$ sudo dpkg --remove --force-depends gnupg dirmngr gnupg-agent scdaemon
(removes manually installed packages)
$ sudo apt-get install gnupg dirmngr gnupg-agent scdaemon
(installs the appropriate packages from regular package repositories)

20.11.2017

Comments

Is there any plan to have this support on any other product any time soon (Nitrokey Storage in my case) ? Or did I miss it somehow ?

Yes, we want to add ECC support to NK Pro and NK Storage too sometime next year.

Hi,

by adding support to the Pro line, do you mean by way of buying a new device? I understand that the Storage firmware is upgradeable, but not the Pro firmware (barring flashing a new one via a serial connection).

regards, Antoine 

The next major version of Nitrokey Pro and Storage which supports ECC would require a new hardware. Firmware updates won't bring ECC support, other than for the Nitrokey Start.

Looking at the white paper for the OpenPGP 3.x cards I only see some references to curves based on Brainpool. As some have pointed out on the GnuPG mailing list Brainpool has a lot in common with the now untrusted NIST curves. Really hope the OpenPGP 3.x cards will support curve 25519 like the Gnuk does. I am also wondering when an actual ver. 3 smartcard will be made/sold to the public?

If NitroKey can get a device working with 25519 and storage Ill be buying a new device that day! Been using the Nitrokey Pro for about a year and love it!

Hello,

if Nitrokey Start supports Ecliptic curves, you should update it's page (https://shop.nitrokey.com/shop/product/nitrokey-start-6), as Id doesn't mention that.

 

Can you please confirm that Nitrokey Start supports EC.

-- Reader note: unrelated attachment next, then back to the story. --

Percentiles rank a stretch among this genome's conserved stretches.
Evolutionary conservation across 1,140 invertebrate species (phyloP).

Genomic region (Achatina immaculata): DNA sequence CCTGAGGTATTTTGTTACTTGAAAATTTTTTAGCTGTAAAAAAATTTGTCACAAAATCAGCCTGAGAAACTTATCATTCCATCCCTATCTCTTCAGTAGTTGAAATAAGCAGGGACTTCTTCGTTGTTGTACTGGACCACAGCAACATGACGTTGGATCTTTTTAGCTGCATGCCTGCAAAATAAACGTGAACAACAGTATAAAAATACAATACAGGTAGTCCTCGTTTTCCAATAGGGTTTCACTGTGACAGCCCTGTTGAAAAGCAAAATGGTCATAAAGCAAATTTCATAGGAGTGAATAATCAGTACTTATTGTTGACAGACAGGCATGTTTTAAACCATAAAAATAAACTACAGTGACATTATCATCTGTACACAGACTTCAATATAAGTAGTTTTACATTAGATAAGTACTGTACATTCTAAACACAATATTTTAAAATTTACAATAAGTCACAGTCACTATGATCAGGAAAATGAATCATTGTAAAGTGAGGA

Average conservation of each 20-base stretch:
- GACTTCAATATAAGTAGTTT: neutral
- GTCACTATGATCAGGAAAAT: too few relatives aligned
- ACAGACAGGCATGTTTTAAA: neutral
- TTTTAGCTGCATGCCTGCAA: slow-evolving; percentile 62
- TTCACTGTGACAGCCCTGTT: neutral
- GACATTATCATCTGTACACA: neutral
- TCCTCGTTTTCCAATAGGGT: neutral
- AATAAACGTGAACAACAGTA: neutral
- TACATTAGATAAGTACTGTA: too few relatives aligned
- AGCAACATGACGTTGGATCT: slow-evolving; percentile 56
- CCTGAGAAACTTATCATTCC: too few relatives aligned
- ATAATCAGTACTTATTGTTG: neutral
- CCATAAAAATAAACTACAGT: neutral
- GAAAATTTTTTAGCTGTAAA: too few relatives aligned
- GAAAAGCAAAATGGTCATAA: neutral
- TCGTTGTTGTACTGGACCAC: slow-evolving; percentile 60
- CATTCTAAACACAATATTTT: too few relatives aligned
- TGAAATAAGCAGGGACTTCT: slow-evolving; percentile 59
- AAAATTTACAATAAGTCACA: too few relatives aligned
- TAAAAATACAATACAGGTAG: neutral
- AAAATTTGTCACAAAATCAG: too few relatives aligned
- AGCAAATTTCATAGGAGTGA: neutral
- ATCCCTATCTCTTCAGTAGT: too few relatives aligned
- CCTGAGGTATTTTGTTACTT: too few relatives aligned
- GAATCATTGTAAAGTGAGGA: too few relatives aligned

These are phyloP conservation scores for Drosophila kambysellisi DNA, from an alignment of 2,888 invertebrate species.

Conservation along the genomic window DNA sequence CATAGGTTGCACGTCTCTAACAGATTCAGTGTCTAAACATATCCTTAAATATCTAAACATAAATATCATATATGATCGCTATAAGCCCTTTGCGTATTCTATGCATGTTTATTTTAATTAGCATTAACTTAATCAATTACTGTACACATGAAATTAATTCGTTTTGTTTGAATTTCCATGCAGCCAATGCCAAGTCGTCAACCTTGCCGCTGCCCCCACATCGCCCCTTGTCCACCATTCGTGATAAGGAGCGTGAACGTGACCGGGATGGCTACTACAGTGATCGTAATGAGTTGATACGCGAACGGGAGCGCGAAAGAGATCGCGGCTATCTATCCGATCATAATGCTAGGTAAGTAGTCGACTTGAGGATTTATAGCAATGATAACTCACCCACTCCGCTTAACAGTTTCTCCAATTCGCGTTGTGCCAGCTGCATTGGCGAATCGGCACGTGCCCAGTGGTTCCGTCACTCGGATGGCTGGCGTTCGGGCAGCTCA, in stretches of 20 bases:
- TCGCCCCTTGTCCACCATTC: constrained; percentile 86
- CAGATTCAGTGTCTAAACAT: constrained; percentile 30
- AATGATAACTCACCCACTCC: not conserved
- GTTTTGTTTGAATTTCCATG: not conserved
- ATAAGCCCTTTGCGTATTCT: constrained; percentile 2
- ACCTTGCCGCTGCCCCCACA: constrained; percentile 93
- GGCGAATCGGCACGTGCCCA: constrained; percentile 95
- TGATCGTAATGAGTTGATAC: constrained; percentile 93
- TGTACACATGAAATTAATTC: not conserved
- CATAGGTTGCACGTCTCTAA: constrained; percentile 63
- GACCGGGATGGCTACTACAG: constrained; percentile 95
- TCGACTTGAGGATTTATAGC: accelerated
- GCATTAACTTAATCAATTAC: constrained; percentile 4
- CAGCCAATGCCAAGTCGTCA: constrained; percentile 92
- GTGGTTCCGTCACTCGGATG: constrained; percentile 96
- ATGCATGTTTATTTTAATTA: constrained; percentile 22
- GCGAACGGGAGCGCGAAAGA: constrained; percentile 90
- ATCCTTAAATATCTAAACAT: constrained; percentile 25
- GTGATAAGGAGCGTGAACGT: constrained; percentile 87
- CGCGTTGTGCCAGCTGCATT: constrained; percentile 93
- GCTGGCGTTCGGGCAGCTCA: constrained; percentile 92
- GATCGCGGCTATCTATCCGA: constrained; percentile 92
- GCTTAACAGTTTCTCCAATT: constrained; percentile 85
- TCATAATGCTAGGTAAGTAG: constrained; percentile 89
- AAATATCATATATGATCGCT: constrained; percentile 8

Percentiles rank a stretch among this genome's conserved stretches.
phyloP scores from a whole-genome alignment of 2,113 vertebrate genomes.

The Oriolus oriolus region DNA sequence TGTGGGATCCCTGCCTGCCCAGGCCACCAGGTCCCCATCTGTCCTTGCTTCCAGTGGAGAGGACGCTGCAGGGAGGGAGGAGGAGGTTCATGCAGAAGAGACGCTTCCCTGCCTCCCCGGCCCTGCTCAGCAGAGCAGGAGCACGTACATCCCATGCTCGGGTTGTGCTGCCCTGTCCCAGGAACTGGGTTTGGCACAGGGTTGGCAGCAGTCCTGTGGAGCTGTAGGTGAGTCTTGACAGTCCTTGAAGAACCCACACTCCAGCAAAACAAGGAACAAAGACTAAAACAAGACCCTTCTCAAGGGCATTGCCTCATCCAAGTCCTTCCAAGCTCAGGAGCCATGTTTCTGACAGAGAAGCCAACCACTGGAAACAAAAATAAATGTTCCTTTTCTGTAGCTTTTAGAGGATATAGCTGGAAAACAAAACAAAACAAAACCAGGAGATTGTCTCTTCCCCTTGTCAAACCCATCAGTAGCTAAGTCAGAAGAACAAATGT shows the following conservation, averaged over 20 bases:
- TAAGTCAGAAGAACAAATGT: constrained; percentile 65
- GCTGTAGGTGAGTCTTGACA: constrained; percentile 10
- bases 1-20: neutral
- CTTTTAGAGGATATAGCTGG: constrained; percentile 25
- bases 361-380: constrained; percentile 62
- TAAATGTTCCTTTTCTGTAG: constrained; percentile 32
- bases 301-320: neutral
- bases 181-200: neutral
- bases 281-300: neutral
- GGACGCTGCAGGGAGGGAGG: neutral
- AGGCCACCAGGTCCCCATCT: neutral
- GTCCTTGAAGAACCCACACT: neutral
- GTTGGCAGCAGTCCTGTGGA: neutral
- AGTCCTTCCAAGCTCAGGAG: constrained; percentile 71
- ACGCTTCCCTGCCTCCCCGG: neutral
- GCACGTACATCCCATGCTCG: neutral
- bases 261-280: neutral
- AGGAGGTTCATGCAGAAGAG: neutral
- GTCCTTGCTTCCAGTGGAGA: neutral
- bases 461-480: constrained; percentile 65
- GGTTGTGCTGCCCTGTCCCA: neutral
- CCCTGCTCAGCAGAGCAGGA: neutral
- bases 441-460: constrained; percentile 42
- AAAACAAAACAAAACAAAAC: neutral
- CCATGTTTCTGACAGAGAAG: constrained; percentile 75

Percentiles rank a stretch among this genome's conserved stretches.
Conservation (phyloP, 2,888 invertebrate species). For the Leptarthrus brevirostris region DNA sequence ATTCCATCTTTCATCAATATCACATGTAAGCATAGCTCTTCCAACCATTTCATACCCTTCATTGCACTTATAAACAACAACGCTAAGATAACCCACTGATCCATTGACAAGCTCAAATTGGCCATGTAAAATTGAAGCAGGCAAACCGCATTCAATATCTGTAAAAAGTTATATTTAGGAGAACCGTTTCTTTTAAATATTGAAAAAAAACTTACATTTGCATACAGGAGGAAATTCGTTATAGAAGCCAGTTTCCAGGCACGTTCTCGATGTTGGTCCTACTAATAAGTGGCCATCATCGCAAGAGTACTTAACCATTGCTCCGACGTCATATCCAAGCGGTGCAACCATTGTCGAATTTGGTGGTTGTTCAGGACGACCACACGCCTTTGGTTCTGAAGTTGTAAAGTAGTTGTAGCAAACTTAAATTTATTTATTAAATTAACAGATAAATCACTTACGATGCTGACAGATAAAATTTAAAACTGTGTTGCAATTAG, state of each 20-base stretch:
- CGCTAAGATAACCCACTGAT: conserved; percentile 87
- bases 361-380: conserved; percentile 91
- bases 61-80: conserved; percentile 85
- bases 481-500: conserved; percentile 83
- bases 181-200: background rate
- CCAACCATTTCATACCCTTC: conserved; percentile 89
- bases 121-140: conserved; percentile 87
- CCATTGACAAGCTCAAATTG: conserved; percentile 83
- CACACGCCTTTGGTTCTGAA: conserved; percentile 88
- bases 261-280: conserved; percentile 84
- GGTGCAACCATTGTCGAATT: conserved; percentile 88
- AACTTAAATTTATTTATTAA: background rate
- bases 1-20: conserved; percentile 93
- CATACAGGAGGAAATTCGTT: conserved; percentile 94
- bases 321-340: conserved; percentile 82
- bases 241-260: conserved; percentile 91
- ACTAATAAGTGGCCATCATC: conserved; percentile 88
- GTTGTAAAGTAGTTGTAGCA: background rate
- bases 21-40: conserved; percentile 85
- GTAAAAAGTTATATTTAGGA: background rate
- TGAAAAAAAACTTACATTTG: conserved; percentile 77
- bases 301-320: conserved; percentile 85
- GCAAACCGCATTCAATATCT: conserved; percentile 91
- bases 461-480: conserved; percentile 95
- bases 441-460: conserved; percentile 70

Thank you for the reminder. We will update it later today. I confirm that NK Start supports ECC.

Why would anyone even use RSA2048 by default, when RSA4096 has been out for long and is supported by all major distributions? Is the smart card on Nitrokey not compatible with 4k?

RSA-4096 with the Nitrokey Pro is reasonable fast. But with Nitrokey Start each operation takes about 8 seconds. Here ECC is a very good alternative.

Did I understand you right? As a Nitrokey Storage user, I won't get ECC as a firmware update but have to buy a new a new one?

Yes. This is because the cryptography in Nitrokey Storage is real hardware.

How about having a "loyal customer upgrade plan". Could upgrade the OpenPGP v2.1 card to a OpenGPG 3.x version.  Customers send in their old devices and pay for the upgrade?

Unfortunately this wouldn't work. Our prices are too low and we don't have margin for this. In addition, the handling of returned devices and associated payments would be extra effort which needs to be paid. It is the same as buying a new phone: You don't get points for being a loyal whatever-brand customer.